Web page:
Frankenweenie

Tuesday, August 11th, 2020

Frankenweenie is a 26-minute long black-and-white Disney live action short that was not quite, as far as I can tell, a Summer of 1985 release. It was made in 1984, planned to play with a re-release of THE JUNGLE BOOK that summer, then production was delayed, moving it to PINOCCHIO in December, but when it received a PG rating they couldn’t play it with a G-rated movie, so it got shelved until playing with only the U.K. release of BABY: THE SECRET OF THE LOST LEGEND. I couldn’t find proof of a date, but if it was the same as the U.S. then it was in March of ’85.

But I decided it was an important backstory to fill in, because it keeps coming up. It was one of the projects then-25-year-old Disney artist Tim Burton switched to after the company didn’t use any of his designs for THE BLACK CAULDRON. It was the short they considered releasing with MY SCIENCE PROJECT. And it was what brought Burton to the attention of Paul Reubens to direct a classic Summer of 1985 movie we’ll be discussing tomorrow.

It’s a simple story. Barret Oliver (D.A.R.Y.L.) plays Victor Frankenstein, a normal suburban kid who enjoys making Super-8 monster movies with his dog Sparky. But one day while playing fetch, Sparky is run over by a car – off screen, in a beautifully crafted sequence of visual storytelling that ends with a baseball rolling to the curb and Victor rising to his feet in shock. (read the rest of this shit…)

My Science Project

Monday, August 10th, 2020

August 9, 1985

The thrilling conclusion to the teen science comedy trilogy of August 2-9, 1985 is the one I knew even less about than REAL GENIUS. I can say that because all I knew was the picture of aliens I saw in the one page article in my trusty July, 1985 Cinefantastique, but I forgot it said that scene was cut. So I had negative knowledge of what the movie was about.

Like REAL GENIUS, it has a cold open in a military facility to establish what the kids will be dealing with. But this scene is in 1957 when President Eisenhower (Robert Beer, who also played him THE RIGHT STUFF) is dragged out of bed to be shown the UFO the boys captured. He tells them to get rid of it. Cut to 1985.

From that point on it’s closer to WEIRD SCIENCE than REAL GENIUS, because it’s another one about high school kids accidentally unleashing sci-fi craziness in their small town (in Arizona, I think). A major difference from the other two is that the main character, Michael Harlan (John Stockwell, CHRISTINE) is by no means nerdy. I don’t think he’s a popular kid either, he’s just a broody, gruff, kind of dim but basically nice dude who’s not really interested in anything but working on cars. His favorite singer is Bruce Springsteen, he drives a 1968 Pontiac GTO with a huge blower, and when science fiction causes it to break down outside of town he refuses to walk home because he thinks someone will see him and question his mechanic skills. (read the rest of this shit…)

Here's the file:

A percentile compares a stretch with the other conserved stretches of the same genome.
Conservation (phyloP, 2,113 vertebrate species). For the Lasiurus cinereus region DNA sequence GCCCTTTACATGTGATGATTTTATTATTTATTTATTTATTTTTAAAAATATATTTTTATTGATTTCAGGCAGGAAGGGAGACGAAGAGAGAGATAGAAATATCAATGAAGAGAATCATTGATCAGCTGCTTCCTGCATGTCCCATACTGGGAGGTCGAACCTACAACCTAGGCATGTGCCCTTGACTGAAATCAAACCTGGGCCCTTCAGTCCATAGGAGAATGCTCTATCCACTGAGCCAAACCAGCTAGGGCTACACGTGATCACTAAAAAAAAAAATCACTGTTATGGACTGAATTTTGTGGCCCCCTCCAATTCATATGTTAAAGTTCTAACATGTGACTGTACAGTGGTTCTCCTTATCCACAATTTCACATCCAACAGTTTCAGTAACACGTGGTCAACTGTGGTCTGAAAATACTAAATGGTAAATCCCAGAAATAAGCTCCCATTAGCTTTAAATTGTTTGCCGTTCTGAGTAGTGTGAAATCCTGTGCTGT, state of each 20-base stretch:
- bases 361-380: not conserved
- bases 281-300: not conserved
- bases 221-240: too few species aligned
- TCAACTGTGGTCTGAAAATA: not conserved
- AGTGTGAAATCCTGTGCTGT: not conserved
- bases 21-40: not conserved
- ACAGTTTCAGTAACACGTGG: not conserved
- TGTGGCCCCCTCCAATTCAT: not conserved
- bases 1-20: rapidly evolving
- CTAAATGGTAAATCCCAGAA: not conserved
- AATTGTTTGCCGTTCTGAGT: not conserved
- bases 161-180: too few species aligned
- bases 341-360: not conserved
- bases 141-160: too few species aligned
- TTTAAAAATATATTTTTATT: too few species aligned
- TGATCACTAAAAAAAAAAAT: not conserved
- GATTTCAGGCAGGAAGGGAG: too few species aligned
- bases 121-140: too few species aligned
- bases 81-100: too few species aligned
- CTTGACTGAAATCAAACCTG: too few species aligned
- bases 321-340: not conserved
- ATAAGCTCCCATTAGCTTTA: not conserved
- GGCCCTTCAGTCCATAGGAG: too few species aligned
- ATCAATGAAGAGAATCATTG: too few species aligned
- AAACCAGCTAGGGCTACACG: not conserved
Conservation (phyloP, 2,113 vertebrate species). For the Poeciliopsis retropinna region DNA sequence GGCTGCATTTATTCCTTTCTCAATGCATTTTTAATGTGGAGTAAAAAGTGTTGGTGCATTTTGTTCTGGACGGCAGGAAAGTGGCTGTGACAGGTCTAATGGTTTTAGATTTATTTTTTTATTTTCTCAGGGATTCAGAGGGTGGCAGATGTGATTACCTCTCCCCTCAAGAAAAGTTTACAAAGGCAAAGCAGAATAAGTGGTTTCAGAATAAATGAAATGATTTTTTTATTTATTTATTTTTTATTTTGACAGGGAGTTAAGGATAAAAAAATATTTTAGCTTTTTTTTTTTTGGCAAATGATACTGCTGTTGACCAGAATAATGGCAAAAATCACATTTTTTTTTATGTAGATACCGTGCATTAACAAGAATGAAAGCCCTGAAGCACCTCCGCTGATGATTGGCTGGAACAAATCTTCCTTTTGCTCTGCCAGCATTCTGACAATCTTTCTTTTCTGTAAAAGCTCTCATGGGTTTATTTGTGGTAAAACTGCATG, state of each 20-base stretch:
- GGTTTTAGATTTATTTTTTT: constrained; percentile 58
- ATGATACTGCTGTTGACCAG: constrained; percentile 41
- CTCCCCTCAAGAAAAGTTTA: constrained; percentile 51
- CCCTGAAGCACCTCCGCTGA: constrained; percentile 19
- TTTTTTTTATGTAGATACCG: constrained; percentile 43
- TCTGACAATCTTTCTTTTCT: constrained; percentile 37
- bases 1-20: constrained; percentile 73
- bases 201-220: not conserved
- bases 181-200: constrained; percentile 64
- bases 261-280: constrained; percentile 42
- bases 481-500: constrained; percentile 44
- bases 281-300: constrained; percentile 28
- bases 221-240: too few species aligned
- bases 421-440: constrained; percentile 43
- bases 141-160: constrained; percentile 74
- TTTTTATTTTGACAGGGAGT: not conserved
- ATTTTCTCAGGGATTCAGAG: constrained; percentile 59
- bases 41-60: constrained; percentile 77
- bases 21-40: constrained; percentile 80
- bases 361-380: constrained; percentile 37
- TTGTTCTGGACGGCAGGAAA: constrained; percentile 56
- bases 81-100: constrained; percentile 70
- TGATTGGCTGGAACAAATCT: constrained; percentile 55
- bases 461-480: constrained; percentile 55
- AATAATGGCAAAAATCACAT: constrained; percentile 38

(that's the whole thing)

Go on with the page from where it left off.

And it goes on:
Real Genius

Thursday, August 6th, 2020

August 7th, 1985

REAL GENIUS is a Summer of 1985 movie that’s completely new to me. I’ve seen the cover and known for most of my life that it was a comedy starring a young Val Kilmer that certain people swore by, and that’s about it. So the whole tone and content was a surprise to me. I had no idea it was a college movie, or that it’s grounded in a little bit of serious world. It opens like a thriller, telling us about a CIA militarization-of-space initiative called the Crossbow Project, which is very similar to the Grazer One satellite in UNDER SIEGE 2: DARK TERRITORY. Using lasers, it could zero in on and assassinate people from space. But at this point it’s imcomplete, and they’re putting pressure on professor (and TV host) Jerry Hathaway (William Atherton, after playing a punchable prick in GHOSTBUSTERS, before playing one in DIE HARD) to push his team of young geniuses at the Pacific Technical University to crack that problem with the energy source so they can “have a working weapon by June.”

Another thing that surprised me is that Val Kilmer (TOP SECRET!)’s Chris Knight, the only character on the cover, is kind of the second lead. It wasn’t as shocking as learning that CADDYSHACK was about teenagers, but still, I wasn’t expecting it to center on 15-year old physics prodigy Mitch Taylor (Gabriel Jarret, “Boy at Funeral,” GOING APE!) who, while other whiz kids his age are staying home doing weird science with their horny friends, is personally recruited by Professor Hathaway to go to college and work on this project. He’s a genius, but very aware of how physically young and socially inexperienced he is, making this a very scary move. He’s heard legends of Chris, the only other person recruited to the team when he was a freshman, and can’t believe it when they turn out to be roommates. (read the rest of this shit…)